A representative of the Georgian company Cyber Security Group (CSG) noted that the firm had repeatedly warned authorities about the danger to the country due to an inadequate response to the “Russian challenge” in a situation wherein Moscow conducts a “cyber war” not only against Georgia but also other neighboring states and Western countries. CSG believes it is necessary to introduce special infrastructure protection systems that take into account the specifics of Georgia, and has developed a number of products that can significantly increase the country’s security in the ongoing “global cyber war.” However, the representative lamented, the government is still not ready to make the necessary decisions, arguing that it lacks the funds to proceed (Author’s interview, November 4).
Georgian experts are trying to understand why Moscow, the most likely perpetrator behind the attack, decided to carry it out at this moment. Political analyst Nika Imnaishvili noted that in the summer, President Vladimir Putin banned direct flights from Russia to Georgian resorts, thereby dealing a blow to Georgia’s tourism industry (see EDM, July 31). Then, Moscow announced efforts to modernize separatist Abkhazia’s armed forces (see EDM, September 25). But if these measures were designed to compel Tbilisi to change its foreign policy, they failed. And indeed, the US and the North Atlantic Treaty Organization (NATO) are presently working with Georgia to implement several important programs to bring the small republic closer into the Euro-Atlantic community (see EDM, October 10). “Perhaps [the October 28] cyberattack is a warning about the possibility of Moscow using other tools. These tools are close to military actions because they can cause irreparable harm to public and private infrastructure,” Imnaishvili mused (Author’s interview, November 4).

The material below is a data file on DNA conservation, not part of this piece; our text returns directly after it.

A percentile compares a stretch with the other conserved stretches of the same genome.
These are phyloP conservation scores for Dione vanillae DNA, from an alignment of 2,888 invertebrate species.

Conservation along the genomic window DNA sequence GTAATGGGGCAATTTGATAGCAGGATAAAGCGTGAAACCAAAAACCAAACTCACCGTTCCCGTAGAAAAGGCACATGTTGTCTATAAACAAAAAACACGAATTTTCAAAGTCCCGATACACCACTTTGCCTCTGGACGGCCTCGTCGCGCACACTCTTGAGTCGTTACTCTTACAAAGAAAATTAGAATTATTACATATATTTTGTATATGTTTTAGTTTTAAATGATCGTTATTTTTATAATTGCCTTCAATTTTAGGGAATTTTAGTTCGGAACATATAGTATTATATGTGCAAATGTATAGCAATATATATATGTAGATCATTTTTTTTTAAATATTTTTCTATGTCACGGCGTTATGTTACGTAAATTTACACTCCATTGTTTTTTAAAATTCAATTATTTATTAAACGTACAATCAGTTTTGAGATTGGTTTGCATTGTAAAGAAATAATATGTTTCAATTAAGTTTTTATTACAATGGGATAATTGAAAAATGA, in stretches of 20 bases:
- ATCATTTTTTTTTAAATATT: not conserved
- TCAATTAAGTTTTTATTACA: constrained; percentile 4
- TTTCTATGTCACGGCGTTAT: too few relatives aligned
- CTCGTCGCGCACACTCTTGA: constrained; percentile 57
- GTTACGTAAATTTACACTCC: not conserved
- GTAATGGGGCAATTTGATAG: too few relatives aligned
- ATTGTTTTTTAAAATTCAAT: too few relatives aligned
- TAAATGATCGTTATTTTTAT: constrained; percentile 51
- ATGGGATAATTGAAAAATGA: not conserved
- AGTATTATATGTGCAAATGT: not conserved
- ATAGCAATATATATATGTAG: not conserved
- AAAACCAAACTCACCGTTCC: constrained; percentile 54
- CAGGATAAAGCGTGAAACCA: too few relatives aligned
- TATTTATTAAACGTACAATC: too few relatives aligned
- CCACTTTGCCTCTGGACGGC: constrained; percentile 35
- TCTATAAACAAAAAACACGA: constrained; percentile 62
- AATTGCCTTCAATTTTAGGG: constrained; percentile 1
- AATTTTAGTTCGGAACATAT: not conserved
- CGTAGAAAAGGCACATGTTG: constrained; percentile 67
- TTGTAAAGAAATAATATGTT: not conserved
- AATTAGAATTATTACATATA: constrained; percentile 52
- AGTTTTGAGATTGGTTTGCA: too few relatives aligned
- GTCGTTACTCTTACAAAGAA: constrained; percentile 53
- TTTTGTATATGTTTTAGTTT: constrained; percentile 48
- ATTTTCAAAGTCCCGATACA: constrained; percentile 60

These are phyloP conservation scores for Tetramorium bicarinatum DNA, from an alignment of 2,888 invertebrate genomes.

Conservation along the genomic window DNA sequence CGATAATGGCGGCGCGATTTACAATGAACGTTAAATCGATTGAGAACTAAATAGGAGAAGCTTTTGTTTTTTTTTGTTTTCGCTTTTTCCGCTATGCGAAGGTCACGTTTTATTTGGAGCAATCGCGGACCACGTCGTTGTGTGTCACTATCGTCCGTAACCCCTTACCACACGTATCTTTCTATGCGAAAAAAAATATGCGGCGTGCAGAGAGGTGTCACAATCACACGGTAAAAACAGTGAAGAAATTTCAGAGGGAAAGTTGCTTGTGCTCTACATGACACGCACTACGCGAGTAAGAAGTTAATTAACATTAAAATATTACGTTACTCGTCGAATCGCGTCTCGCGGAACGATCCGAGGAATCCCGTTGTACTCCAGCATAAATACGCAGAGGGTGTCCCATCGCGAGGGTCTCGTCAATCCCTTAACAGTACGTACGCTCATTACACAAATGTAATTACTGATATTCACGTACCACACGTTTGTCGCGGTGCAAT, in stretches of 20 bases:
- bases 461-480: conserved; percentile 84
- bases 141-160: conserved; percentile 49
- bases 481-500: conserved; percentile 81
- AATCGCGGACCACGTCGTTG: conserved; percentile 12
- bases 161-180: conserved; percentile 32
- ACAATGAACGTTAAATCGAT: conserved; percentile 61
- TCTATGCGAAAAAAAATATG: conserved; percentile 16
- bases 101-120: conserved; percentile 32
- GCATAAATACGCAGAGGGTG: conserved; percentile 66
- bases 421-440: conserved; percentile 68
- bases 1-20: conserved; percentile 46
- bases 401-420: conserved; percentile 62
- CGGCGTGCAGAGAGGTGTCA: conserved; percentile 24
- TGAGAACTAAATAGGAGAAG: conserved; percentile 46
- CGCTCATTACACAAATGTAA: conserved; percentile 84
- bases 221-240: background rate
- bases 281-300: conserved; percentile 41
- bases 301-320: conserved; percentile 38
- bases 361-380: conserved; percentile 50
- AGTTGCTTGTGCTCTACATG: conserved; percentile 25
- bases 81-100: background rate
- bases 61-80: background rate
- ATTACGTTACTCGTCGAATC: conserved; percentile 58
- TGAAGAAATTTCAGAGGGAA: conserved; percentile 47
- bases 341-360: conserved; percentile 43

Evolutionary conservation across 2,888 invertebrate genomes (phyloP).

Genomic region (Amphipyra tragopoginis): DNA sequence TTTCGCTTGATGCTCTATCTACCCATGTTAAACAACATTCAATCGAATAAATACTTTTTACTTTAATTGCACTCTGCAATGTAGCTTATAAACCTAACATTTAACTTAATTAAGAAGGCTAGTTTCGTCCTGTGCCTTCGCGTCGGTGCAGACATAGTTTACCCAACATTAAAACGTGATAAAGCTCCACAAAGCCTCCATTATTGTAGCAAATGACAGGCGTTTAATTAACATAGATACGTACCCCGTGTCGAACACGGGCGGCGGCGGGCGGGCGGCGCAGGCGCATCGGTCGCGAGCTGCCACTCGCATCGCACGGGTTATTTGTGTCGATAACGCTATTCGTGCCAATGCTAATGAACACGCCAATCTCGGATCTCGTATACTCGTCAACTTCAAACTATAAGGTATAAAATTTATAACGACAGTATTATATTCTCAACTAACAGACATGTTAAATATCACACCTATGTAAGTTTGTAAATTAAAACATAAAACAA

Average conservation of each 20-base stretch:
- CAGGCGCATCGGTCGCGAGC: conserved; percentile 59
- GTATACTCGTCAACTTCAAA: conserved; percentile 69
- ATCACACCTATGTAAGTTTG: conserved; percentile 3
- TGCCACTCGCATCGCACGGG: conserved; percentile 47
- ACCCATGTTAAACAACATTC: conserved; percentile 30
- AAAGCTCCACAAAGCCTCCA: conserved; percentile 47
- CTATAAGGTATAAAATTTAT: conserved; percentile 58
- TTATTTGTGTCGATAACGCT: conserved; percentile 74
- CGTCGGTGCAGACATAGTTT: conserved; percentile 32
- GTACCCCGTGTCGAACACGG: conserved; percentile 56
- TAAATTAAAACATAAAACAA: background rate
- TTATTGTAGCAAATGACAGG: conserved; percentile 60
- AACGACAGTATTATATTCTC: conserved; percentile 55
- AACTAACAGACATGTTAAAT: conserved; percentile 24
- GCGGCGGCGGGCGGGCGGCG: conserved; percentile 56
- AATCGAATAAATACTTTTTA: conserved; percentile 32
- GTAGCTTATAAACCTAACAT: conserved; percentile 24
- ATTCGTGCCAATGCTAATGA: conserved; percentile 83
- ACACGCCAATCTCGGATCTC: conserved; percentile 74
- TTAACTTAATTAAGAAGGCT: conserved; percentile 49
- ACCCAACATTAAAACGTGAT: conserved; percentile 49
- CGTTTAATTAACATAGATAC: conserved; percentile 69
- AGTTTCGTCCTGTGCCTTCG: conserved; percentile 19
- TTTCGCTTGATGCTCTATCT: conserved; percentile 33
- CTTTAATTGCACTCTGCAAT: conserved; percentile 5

On October 30, a day after the mass hacking campaign petered out, Tbilisi hosted the NATO–Georgia Public Diplomacy Forum. The main topic of discussion was defense against the “hybrid war” that Russia is waging through cyberattacks (Commersant.ge, November 5). Within the framework of the Forum, Georgian Foreign Minister David Zalkaliani met with the US Department of State’s Special Envoy and Coordinator of the Global Engagement Center, Lea Gabrielle. Zalkaliani underscored the urgent need to combat Russian disinformation and propaganda campaigns. He underlined that Georgia needs help from the US and its Western partners (Mfa.gov.ge, October 30).
According to Gabrielle, the US highly appreciates its strategic partnership with Georgia and is committed to further broaden this cooperation. She confirmed that Washington is ready to share with Tbilisi its experience in resisting cyberattacks (Mfa.gov.ge, October 30). Such expertise will prove invaluable to Georgia if its government is to seriously attempt to build up its domestic cyber defenses.